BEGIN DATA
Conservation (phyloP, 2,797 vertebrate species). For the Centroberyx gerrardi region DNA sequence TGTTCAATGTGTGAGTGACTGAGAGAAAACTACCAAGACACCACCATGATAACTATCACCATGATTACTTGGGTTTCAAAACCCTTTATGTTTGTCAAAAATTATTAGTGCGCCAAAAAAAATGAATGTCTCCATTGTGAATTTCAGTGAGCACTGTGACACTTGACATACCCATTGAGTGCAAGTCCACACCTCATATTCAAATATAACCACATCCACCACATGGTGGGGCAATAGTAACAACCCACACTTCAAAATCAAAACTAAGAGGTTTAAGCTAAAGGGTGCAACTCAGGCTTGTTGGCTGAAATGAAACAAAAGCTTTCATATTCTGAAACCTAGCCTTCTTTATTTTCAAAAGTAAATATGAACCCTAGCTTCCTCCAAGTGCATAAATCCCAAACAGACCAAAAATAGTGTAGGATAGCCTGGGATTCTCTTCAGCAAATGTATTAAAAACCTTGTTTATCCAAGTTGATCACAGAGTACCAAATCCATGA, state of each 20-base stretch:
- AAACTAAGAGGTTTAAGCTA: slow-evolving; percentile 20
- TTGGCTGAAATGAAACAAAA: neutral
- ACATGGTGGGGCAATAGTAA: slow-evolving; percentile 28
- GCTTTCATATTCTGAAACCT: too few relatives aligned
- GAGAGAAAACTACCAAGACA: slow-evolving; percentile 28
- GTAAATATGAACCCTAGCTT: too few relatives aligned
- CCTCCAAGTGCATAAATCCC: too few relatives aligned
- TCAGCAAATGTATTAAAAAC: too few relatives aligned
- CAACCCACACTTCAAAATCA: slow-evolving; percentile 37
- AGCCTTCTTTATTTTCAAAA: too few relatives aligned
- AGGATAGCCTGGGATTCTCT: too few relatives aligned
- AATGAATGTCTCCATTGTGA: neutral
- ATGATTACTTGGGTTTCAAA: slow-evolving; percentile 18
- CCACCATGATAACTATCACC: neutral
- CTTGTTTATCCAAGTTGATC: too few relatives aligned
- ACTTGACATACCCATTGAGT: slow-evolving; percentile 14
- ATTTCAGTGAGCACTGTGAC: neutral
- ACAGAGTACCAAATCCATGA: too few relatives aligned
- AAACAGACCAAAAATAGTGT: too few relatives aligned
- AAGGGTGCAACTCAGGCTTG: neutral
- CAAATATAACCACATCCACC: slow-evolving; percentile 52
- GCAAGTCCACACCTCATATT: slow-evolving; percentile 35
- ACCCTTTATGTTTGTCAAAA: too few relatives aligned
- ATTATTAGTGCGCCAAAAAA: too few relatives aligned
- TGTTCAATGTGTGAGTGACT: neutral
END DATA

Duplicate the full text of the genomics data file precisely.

Conservation (phyloP, 2,797 vertebrate species). For the Centroberyx gerrardi region DNA sequence TGTTCAATGTGTGAGTGACTGAGAGAAAACTACCAAGACACCACCATGATAACTATCACCATGATTACTTGGGTTTCAAAACCCTTTATGTTTGTCAAAAATTATTAGTGCGCCAAAAAAAATGAATGTCTCCATTGTGAATTTCAGTGAGCACTGTGACACTTGACATACCCATTGAGTGCAAGTCCACACCTCATATTCAAATATAACCACATCCACCACATGGTGGGGCAATAGTAACAACCCACACTTCAAAATCAAAACTAAGAGGTTTAAGCTAAAGGGTGCAACTCAGGCTTGTTGGCTGAAATGAAACAAAAGCTTTCATATTCTGAAACCTAGCCTTCTTTATTTTCAAAAGTAAATATGAACCCTAGCTTCCTCCAAGTGCATAAATCCCAAACAGACCAAAAATAGTGTAGGATAGCCTGGGATTCTCTTCAGCAAATGTATTAAAAACCTTGTTTATCCAAGTTGATCACAGAGTACCAAATCCATGA, state of each 20-base stretch:
- AAACTAAGAGGTTTAAGCTA: slow-evolving; percentile 20
- TTGGCTGAAATGAAACAAAA: neutral
- ACATGGTGGGGCAATAGTAA: slow-evolving; percentile 28
- GCTTTCATATTCTGAAACCT: too few relatives aligned
- GAGAGAAAACTACCAAGACA: slow-evolving; percentile 28
- GTAAATATGAACCCTAGCTT: too few relatives aligned
- CCTCCAAGTGCATAAATCCC: too few relatives aligned
- TCAGCAAATGTATTAAAAAC: too few relatives aligned
- CAACCCACACTTCAAAATCA: slow-evolving; percentile 37
- AGCCTTCTTTATTTTCAAAA: too few relatives aligned
- AGGATAGCCTGGGATTCTCT: too few relatives aligned
- AATGAATGTCTCCATTGTGA: neutral
- ATGATTACTTGGGTTTCAAA: slow-evolving; percentile 18
- CCACCATGATAACTATCACC: neutral
- CTTGTTTATCCAAGTTGATC: too few relatives aligned
- ACTTGACATACCCATTGAGT: slow-evolving; percentile 14
- ATTTCAGTGAGCACTGTGAC: neutral
- ACAGAGTACCAAATCCATGA: too few relatives aligned
- AAACAGACCAAAAATAGTGT: too few relatives aligned
- AAGGGTGCAACTCAGGCTTG: neutral
- CAAATATAACCACATCCACC: slow-evolving; percentile 52
- GCAAGTCCACACCTCATATT: slow-evolving; percentile 35
- ACCCTTTATGTTTGTCAAAA: too few relatives aligned
- ATTATTAGTGCGCCAAAAAA: too few relatives aligned
- TGTTCAATGTGTGAGTGACT: neutral